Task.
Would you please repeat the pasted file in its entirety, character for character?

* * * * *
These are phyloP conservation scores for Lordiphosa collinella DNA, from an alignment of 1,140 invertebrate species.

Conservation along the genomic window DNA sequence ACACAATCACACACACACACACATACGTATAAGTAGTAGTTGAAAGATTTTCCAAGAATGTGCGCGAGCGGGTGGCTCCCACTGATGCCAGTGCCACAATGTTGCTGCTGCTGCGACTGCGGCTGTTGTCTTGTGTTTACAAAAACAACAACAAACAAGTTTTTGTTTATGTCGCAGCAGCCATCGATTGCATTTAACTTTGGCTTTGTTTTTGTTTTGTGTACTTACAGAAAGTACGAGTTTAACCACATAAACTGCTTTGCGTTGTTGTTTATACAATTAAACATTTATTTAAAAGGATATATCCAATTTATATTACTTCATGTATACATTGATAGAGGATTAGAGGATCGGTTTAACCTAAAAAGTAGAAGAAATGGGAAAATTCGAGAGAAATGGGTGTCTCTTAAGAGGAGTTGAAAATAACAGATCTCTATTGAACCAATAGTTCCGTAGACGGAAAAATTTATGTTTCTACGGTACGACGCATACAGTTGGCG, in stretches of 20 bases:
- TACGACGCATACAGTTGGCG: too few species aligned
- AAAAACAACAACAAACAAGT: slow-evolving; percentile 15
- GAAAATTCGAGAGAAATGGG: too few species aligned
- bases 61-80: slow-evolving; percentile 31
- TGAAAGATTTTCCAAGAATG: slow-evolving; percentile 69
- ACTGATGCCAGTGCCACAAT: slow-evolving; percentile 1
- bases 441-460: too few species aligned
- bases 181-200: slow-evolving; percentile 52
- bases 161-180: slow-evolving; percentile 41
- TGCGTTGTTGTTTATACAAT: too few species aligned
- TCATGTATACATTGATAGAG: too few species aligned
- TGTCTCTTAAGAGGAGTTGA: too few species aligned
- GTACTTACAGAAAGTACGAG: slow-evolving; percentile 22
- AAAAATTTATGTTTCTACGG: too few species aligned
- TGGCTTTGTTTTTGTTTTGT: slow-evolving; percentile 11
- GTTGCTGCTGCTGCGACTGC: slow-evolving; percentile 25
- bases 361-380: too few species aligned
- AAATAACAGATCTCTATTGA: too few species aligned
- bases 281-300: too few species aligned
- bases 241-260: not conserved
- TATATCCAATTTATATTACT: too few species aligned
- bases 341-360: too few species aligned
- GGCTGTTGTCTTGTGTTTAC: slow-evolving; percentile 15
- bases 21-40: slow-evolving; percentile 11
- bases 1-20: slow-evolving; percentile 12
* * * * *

These are phyloP conservation scores for Lordiphosa collinella DNA, from an alignment of 1,140 invertebrate species.

Conservation along the genomic window DNA sequence ACACAATCACACACACACACACATACGTATAAGTAGTAGTTGAAAGATTTTCCAAGAATGTGCGCGAGCGGGTGGCTCCCACTGATGCCAGTGCCACAATGTTGCTGCTGCTGCGACTGCGGCTGTTGTCTTGTGTTTACAAAAACAACAACAAACAAGTTTTTGTTTATGTCGCAGCAGCCATCGATTGCATTTAACTTTGGCTTTGTTTTTGTTTTGTGTACTTACAGAAAGTACGAGTTTAACCACATAAACTGCTTTGCGTTGTTGTTTATACAATTAAACATTTATTTAAAAGGATATATCCAATTTATATTACTTCATGTATACATTGATAGAGGATTAGAGGATCGGTTTAACCTAAAAAGTAGAAGAAATGGGAAAATTCGAGAGAAATGGGTGTCTCTTAAGAGGAGTTGAAAATAACAGATCTCTATTGAACCAATAGTTCCGTAGACGGAAAAATTTATGTTTCTACGGTACGACGCATACAGTTGGCG, in stretches of 20 bases:
- TACGACGCATACAGTTGGCG: too few species aligned
- AAAAACAACAACAAACAAGT: slow-evolving; percentile 15
- GAAAATTCGAGAGAAATGGG: too few species aligned
- bases 61-80: slow-evolving; percentile 31
- TGAAAGATTTTCCAAGAATG: slow-evolving; percentile 69
- ACTGATGCCAGTGCCACAAT: slow-evolving; percentile 1
- bases 441-460: too few species aligned
- bases 181-200: slow-evolving; percentile 52
- bases 161-180: slow-evolving; percentile 41
- TGCGTTGTTGTTTATACAAT: too few species aligned
- TCATGTATACATTGATAGAG: too few species aligned
- TGTCTCTTAAGAGGAGTTGA: too few species aligned
- GTACTTACAGAAAGTACGAG: slow-evolving; percentile 22
- AAAAATTTATGTTTCTACGG: too few species aligned
- TGGCTTTGTTTTTGTTTTGT: slow-evolving; percentile 11
- GTTGCTGCTGCTGCGACTGC: slow-evolving; percentile 25
- bases 361-380: too few species aligned
- AAATAACAGATCTCTATTGA: too few species aligned
- bases 281-300: too few species aligned
- bases 241-260: not conserved
- TATATCCAATTTATATTACT: too few species aligned
- bases 341-360: too few species aligned
- GGCTGTTGTCTTGTGTTTAC: slow-evolving; percentile 15
- bases 21-40: slow-evolving; percentile 11
- bases 1-20: slow-evolving; percentile 12